After that I would say it is important to try to offer us help even if we do not ask for it. A lot of us have developed a sense of pride/stubbornness that prevents us from asking for help. “I can do it, I know I can, I don’t need help, I can do it by myself” but sometimes that leads to us pushing ourselves too far especially in a situation where if someone had offered us help we would have accepted it but since no one offered? “I am just going to do it by myself”. Maybe this is just me (because I have always had a huge sense of pride and been really stubborn) but I know I have a hard time accepting that I can no longer do something anymore so I will try and try and try to still do it on my own. Asking for help (in a situation like that) feels like I am actually accepting that change has in fact occurred but at that time I am still in denial which is another “me issue” that I have to learn to deal with properly but something friends and family might want to be aware of. If you know we are struggling to accept a specific change maybe don’t keep offering help in that specific situation if it seems to really be frustrating us. I don’t know if that is necessarily healthy, I am not a therapist, and I know that the average family member or friend cannot read minds but that is definitely something that goes through my head. “Will you just leave it alone? I said I can do it!” but more commonly what I am thinking is “man, even though this seems simple and stupid I really wish someone would offer me help because I really don’t want to be the one to ask for it”. Yes, we (people with MS) have to learn to ask for help. We have to understand that communication is a two-way street but all I am saying is that maybe that is what we are thinking while we are trying to learn how to better deal with everything and knowing what we might be thinking (and possibly unable to express) may help you help us.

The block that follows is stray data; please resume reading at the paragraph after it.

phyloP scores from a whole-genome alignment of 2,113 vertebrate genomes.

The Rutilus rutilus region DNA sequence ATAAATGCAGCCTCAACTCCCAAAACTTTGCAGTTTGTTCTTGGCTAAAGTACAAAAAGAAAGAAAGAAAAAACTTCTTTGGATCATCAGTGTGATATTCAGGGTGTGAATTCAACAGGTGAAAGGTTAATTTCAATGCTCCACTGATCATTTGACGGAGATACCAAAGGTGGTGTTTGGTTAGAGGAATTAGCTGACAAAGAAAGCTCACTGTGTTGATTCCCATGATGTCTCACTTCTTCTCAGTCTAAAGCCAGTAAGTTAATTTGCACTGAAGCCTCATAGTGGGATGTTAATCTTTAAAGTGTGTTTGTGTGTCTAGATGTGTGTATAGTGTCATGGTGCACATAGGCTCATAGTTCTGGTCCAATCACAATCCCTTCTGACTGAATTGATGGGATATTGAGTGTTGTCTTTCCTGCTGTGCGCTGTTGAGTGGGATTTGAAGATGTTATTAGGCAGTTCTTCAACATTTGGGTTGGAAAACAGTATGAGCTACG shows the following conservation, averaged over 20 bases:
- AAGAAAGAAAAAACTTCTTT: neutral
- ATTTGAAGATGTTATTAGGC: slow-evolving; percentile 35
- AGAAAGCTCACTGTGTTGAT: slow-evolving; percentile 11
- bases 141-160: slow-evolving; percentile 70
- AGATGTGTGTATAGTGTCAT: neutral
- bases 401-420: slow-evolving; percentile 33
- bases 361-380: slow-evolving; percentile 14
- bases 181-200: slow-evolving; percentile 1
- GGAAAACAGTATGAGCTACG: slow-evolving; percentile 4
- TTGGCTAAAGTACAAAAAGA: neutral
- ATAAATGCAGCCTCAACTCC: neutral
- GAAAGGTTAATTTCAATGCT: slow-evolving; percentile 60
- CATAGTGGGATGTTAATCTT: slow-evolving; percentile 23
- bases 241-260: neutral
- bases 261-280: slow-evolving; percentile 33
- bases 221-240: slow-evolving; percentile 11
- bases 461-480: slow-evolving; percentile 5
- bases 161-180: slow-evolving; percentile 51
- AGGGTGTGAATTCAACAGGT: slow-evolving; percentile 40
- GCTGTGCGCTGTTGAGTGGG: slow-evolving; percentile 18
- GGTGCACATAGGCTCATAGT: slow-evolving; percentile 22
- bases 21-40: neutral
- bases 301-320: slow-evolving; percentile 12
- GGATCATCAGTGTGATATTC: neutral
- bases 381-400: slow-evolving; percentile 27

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Comments

View Comments (6)
  • slsweeney
    2 years ago

    Matt, this article seems like it was written by me. It was definitely for me. This is exactly how I feel. I even told my husband that it seems like you never actually check in with me. When he asks how I am doing, it sounds just like you said. “small talk, how is the weather”. He got frustrated with me because I didn’t give him an in depth answer, but it doesn’t feel like he really wants to hear the truth. I definitely have to answer the “how are you” questions based on who is asking.